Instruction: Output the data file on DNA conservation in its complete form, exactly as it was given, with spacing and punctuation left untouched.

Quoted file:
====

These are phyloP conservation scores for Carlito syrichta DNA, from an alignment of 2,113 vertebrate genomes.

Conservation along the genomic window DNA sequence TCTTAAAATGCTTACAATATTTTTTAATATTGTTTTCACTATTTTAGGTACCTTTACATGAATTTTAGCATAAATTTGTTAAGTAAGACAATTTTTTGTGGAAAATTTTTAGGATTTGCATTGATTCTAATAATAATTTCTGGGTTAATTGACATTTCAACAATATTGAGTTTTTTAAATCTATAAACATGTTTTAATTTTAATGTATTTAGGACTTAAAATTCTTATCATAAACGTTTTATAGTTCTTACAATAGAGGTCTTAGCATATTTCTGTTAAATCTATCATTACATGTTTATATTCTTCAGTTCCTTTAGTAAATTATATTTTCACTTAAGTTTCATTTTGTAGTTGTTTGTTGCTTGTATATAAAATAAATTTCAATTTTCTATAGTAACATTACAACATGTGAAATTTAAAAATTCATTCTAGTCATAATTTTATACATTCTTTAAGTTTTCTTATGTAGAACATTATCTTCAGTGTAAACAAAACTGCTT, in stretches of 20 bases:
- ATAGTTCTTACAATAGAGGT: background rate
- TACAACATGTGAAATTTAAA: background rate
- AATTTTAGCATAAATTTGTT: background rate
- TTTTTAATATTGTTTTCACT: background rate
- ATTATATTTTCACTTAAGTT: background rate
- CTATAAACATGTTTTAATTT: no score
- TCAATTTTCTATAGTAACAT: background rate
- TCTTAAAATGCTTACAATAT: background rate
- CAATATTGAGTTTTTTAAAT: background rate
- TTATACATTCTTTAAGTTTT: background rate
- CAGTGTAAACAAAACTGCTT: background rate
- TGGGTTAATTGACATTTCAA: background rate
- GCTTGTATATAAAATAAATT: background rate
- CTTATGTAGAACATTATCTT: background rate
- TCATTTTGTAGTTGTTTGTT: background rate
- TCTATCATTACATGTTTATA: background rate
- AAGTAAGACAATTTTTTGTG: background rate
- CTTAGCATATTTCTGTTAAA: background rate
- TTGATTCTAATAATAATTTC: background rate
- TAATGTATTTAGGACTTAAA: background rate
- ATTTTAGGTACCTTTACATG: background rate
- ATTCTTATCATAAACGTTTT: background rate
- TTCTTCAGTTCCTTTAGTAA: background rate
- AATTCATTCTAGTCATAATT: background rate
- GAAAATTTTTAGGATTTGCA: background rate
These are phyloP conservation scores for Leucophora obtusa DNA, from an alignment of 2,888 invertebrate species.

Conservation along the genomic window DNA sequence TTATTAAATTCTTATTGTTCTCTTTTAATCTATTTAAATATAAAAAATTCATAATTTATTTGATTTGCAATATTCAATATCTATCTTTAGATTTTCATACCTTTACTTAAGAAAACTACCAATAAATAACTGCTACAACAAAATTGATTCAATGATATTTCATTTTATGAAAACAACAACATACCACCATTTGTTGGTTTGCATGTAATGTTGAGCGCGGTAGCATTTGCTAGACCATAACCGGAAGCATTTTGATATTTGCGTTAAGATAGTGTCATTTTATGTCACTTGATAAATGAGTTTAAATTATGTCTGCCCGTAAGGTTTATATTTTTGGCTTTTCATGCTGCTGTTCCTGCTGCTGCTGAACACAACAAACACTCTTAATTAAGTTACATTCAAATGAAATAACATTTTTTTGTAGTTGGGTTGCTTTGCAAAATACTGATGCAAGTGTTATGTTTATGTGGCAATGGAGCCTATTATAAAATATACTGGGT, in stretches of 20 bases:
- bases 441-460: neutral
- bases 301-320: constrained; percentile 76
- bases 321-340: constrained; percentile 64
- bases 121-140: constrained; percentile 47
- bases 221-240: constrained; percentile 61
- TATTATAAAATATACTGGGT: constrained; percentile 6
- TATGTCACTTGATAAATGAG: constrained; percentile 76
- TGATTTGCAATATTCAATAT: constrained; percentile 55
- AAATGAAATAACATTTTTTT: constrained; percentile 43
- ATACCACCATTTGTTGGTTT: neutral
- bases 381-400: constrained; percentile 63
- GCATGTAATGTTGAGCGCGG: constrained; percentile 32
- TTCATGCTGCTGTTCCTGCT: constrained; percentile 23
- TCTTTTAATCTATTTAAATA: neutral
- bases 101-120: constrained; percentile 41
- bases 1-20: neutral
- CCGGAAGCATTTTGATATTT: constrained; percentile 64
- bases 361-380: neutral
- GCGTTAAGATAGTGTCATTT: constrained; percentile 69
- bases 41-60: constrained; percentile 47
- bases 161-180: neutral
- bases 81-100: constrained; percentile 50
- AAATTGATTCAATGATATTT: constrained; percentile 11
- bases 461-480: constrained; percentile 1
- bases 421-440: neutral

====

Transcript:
These are phyloP conservation scores for Carlito syrichta DNA, from an alignment of 2,113 vertebrate genomes.

Conservation along the genomic window DNA sequence TCTTAAAATGCTTACAATATTTTTTAATATTGTTTTCACTATTTTAGGTACCTTTACATGAATTTTAGCATAAATTTGTTAAGTAAGACAATTTTTTGTGGAAAATTTTTAGGATTTGCATTGATTCTAATAATAATTTCTGGGTTAATTGACATTTCAACAATATTGAGTTTTTTAAATCTATAAACATGTTTTAATTTTAATGTATTTAGGACTTAAAATTCTTATCATAAACGTTTTATAGTTCTTACAATAGAGGTCTTAGCATATTTCTGTTAAATCTATCATTACATGTTTATATTCTTCAGTTCCTTTAGTAAATTATATTTTCACTTAAGTTTCATTTTGTAGTTGTTTGTTGCTTGTATATAAAATAAATTTCAATTTTCTATAGTAACATTACAACATGTGAAATTTAAAAATTCATTCTAGTCATAATTTTATACATTCTTTAAGTTTTCTTATGTAGAACATTATCTTCAGTGTAAACAAAACTGCTT, in stretches of 20 bases:
- ATAGTTCTTACAATAGAGGT: background rate
- TACAACATGTGAAATTTAAA: background rate
- AATTTTAGCATAAATTTGTT: background rate
- TTTTTAATATTGTTTTCACT: background rate
- ATTATATTTTCACTTAAGTT: background rate
- CTATAAACATGTTTTAATTT: no score
- TCAATTTTCTATAGTAACAT: background rate
- TCTTAAAATGCTTACAATAT: background rate
- CAATATTGAGTTTTTTAAAT: background rate
- TTATACATTCTTTAAGTTTT: background rate
- CAGTGTAAACAAAACTGCTT: background rate
- TGGGTTAATTGACATTTCAA: background rate
- GCTTGTATATAAAATAAATT: background rate
- CTTATGTAGAACATTATCTT: background rate
- TCATTTTGTAGTTGTTTGTT: background rate
- TCTATCATTACATGTTTATA: background rate
- AAGTAAGACAATTTTTTGTG: background rate
- CTTAGCATATTTCTGTTAAA: background rate
- TTGATTCTAATAATAATTTC: background rate
- TAATGTATTTAGGACTTAAA: background rate
- ATTTTAGGTACCTTTACATG: background rate
- ATTCTTATCATAAACGTTTT: background rate
- TTCTTCAGTTCCTTTAGTAA: background rate
- AATTCATTCTAGTCATAATT: background rate
- GAAAATTTTTAGGATTTGCA: background rate
These are phyloP conservation scores for Leucophora obtusa DNA, from an alignment of 2,888 invertebrate species.

Conservation along the genomic window DNA sequence TTATTAAATTCTTATTGTTCTCTTTTAATCTATTTAAATATAAAAAATTCATAATTTATTTGATTTGCAATATTCAATATCTATCTTTAGATTTTCATACCTTTACTTAAGAAAACTACCAATAAATAACTGCTACAACAAAATTGATTCAATGATATTTCATTTTATGAAAACAACAACATACCACCATTTGTTGGTTTGCATGTAATGTTGAGCGCGGTAGCATTTGCTAGACCATAACCGGAAGCATTTTGATATTTGCGTTAAGATAGTGTCATTTTATGTCACTTGATAAATGAGTTTAAATTATGTCTGCCCGTAAGGTTTATATTTTTGGCTTTTCATGCTGCTGTTCCTGCTGCTGCTGAACACAACAAACACTCTTAATTAAGTTACATTCAAATGAAATAACATTTTTTTGTAGTTGGGTTGCTTTGCAAAATACTGATGCAAGTGTTATGTTTATGTGGCAATGGAGCCTATTATAAAATATACTGGGT, in stretches of 20 bases:
- bases 441-460: neutral
- bases 301-320: constrained; percentile 76
- bases 321-340: constrained; percentile 64
- bases 121-140: constrained; percentile 47
- bases 221-240: constrained; percentile 61
- TATTATAAAATATACTGGGT: constrained; percentile 6
- TATGTCACTTGATAAATGAG: constrained; percentile 76
- TGATTTGCAATATTCAATAT: constrained; percentile 55
- AAATGAAATAACATTTTTTT: constrained; percentile 43
- ATACCACCATTTGTTGGTTT: neutral
- bases 381-400: constrained; percentile 63
- GCATGTAATGTTGAGCGCGG: constrained; percentile 32
- TTCATGCTGCTGTTCCTGCT: constrained; percentile 23
- TCTTTTAATCTATTTAAATA: neutral
- bases 101-120: constrained; percentile 41
- bases 1-20: neutral
- CCGGAAGCATTTTGATATTT: constrained; percentile 64
- bases 361-380: neutral
- GCGTTAAGATAGTGTCATTT: constrained; percentile 69
- bases 41-60: constrained; percentile 47
- bases 161-180: neutral
- bases 81-100: constrained; percentile 50
- AAATTGATTCAATGATATTT: constrained; percentile 11
- bases 461-480: constrained; percentile 1
- bases 421-440: neutral